Wednesday, March 22, 2017

Digital Exit Tickets



Many of us use exit tickets in our classes.  Exit tickets can give us valuable information about students understanding of the topic and how we can adjust our instruction to help students.  While paper based exit tickets are a simple and easy way, they can be time consuming to correct.  Electronic exit tickets can be a great alternative.  There are a number of different ways you can go about this and here are few of my favorites.



1. Google Forms
I would say that Google Forms is the simplest way to collect exit ticket data, but depending on how link will give you more information on creating a Google Form quiz.
you use it, it may not be any easier to grade than a paper exit ticket (although easier to collect).  If you construct a quiz that consists of multiple choice, checkbook ro drop-down questions Google Forms can automatically grade it.  This

2. Poll Everywhere
Poll Everywhere is a great tool if you are looking for something simple.  You can create multiple choice questions, true/false and short answer questions.  What's unique about Poll Everywhere that your students can answer via text if they don't have internet access.  You can even put your polls right into your slideshow so polling students is even easier.  If you decide to project the results you will see them update in real time.



3. Socrative
Socrative is fun way to collect feedback (as well as do a review).  They have four different options to choose from and one of them is called exit ticket.  For this purpose, I would suggest that one.  If you are looking to use it for other purposes, the space race is a fun one and quick questions are good when you want to do an assessment on the fly.
You can learn more about using Socrative by checking out this post and this post.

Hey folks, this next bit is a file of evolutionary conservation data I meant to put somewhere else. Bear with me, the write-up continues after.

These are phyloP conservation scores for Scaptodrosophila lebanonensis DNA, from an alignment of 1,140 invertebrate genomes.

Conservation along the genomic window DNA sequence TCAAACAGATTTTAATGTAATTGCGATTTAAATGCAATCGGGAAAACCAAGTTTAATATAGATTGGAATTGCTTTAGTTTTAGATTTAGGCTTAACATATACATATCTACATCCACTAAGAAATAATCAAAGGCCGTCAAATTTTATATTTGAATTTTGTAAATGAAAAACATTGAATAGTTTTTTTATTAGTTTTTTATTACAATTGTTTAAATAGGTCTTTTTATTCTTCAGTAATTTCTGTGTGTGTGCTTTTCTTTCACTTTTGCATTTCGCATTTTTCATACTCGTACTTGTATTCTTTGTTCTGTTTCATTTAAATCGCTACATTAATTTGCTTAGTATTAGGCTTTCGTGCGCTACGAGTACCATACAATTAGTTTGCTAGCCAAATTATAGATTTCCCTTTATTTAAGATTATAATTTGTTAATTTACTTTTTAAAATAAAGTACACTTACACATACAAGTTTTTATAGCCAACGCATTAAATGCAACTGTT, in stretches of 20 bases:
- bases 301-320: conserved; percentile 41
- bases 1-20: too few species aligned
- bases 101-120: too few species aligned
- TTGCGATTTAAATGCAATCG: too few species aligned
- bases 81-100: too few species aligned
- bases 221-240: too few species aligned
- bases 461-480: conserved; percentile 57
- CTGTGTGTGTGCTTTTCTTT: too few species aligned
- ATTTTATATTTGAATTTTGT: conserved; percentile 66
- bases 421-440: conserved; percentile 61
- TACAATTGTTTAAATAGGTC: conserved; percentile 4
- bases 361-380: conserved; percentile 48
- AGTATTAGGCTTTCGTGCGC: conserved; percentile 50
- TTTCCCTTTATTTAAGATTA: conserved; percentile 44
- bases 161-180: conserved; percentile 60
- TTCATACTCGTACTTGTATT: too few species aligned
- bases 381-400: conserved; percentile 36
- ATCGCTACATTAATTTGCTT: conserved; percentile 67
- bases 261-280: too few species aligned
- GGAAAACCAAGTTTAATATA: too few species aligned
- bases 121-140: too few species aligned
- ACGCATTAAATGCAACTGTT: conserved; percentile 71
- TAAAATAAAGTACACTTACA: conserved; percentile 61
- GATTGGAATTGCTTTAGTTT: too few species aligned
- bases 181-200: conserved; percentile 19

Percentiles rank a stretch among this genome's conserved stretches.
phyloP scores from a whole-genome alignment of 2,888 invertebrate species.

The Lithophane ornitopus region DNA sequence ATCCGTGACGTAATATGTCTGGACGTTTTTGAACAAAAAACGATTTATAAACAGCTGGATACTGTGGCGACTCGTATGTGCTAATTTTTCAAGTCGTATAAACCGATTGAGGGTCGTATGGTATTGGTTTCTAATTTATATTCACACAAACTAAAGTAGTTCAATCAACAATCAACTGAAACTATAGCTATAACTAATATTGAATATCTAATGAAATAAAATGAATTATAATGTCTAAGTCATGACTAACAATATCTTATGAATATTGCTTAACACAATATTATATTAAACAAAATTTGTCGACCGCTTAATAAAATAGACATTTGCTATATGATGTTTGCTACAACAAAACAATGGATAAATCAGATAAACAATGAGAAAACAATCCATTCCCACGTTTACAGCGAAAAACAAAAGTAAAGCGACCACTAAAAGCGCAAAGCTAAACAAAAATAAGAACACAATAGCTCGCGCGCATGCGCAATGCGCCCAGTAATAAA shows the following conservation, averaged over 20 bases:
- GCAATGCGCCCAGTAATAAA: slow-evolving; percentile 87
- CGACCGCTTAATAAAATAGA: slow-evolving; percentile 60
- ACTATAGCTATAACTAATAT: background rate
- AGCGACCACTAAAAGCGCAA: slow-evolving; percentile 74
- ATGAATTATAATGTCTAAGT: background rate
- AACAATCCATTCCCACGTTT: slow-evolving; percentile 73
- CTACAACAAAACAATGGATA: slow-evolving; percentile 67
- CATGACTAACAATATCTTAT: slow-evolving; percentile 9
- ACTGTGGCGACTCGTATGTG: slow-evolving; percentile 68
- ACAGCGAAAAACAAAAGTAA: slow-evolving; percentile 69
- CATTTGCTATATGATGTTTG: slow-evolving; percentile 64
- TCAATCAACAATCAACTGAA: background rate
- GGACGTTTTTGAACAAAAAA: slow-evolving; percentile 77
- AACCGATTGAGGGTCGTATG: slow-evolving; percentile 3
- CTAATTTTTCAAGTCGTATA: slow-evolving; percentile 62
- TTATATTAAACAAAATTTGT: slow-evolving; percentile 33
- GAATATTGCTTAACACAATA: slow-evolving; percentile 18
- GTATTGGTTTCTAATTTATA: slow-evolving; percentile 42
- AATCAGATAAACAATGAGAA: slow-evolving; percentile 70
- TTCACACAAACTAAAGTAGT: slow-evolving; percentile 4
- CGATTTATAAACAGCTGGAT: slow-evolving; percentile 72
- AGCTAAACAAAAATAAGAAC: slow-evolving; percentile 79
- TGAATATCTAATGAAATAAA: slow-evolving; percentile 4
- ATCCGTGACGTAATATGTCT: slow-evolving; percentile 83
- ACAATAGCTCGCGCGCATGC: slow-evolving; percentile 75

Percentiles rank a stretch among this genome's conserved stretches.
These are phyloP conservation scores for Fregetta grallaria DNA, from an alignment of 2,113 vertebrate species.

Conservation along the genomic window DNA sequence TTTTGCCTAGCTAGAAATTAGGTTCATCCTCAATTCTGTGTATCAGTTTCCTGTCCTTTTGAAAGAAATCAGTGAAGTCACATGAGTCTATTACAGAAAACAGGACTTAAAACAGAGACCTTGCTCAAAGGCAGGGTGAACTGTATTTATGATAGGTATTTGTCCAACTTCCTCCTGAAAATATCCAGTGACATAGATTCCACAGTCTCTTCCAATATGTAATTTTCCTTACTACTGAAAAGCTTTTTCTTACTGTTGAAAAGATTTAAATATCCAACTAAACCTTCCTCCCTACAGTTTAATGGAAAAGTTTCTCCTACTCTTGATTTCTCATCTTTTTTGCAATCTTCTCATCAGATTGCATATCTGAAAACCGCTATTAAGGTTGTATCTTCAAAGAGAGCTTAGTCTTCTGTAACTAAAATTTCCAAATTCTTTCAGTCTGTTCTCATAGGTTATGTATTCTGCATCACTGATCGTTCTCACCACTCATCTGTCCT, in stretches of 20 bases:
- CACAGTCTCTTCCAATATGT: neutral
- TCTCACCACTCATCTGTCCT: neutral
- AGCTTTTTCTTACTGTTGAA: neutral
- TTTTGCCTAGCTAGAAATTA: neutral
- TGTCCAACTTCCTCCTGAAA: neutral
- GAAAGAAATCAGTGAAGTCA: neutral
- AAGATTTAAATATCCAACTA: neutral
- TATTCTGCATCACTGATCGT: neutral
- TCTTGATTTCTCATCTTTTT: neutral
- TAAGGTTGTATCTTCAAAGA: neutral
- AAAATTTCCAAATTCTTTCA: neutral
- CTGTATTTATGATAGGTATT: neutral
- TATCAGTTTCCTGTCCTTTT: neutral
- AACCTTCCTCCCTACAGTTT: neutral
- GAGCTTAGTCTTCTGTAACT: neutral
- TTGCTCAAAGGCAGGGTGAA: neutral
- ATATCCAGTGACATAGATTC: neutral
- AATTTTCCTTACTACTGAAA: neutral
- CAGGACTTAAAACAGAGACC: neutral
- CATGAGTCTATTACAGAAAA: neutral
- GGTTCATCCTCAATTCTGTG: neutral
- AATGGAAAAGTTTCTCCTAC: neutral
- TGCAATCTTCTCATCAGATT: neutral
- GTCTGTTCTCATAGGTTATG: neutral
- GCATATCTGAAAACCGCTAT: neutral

4. Plickers
If you love the idea of student response systems, but your students don't have individual devices to use plckers is for you! To use Plickers in your classroom you only need one device (apple or here.
android). Students each get a card (that you can print) that looks like a QR code. Depending on the orientation that students hold the card they are presenting a different answer. All it takes is a quick pan across the room with your device and you'll get all of the students responses.  Read my full blog post about plickers




This post is cross-posted on my science blog Savvy Secondary Science

Saturday, February 25, 2017

PhET sims can now easily connect to Google Classroom




Yay!! PhET has added support for Google Classroom for all HTML5 and Flash sims. Less focus on tech, more focus on teaching.  If you aren't familiar with PhET, you can read my past blog post for more infomation.


To add a sim to your Google Classroom, click the  link on a sim page.  Sims can be added as assignments, supplementary materials, or homework.

Do you use pHet?  Which sims do you like? 

Saturday, January 21, 2017

5 Things To Explore in Google Calendar

Another of my favorite EdTech blogs is Alice Keeler's blog Teacher Tech.  She recently posted about five things to try in Google Calendar.  She talk about Appointment Slots, dragging events, Agenda view, toggling calendars on and off and using Google Hangouts from Calendar.  You can read her whole post by going to this page.



Are you a big Google Calendar user? 

Saturday, January 14, 2017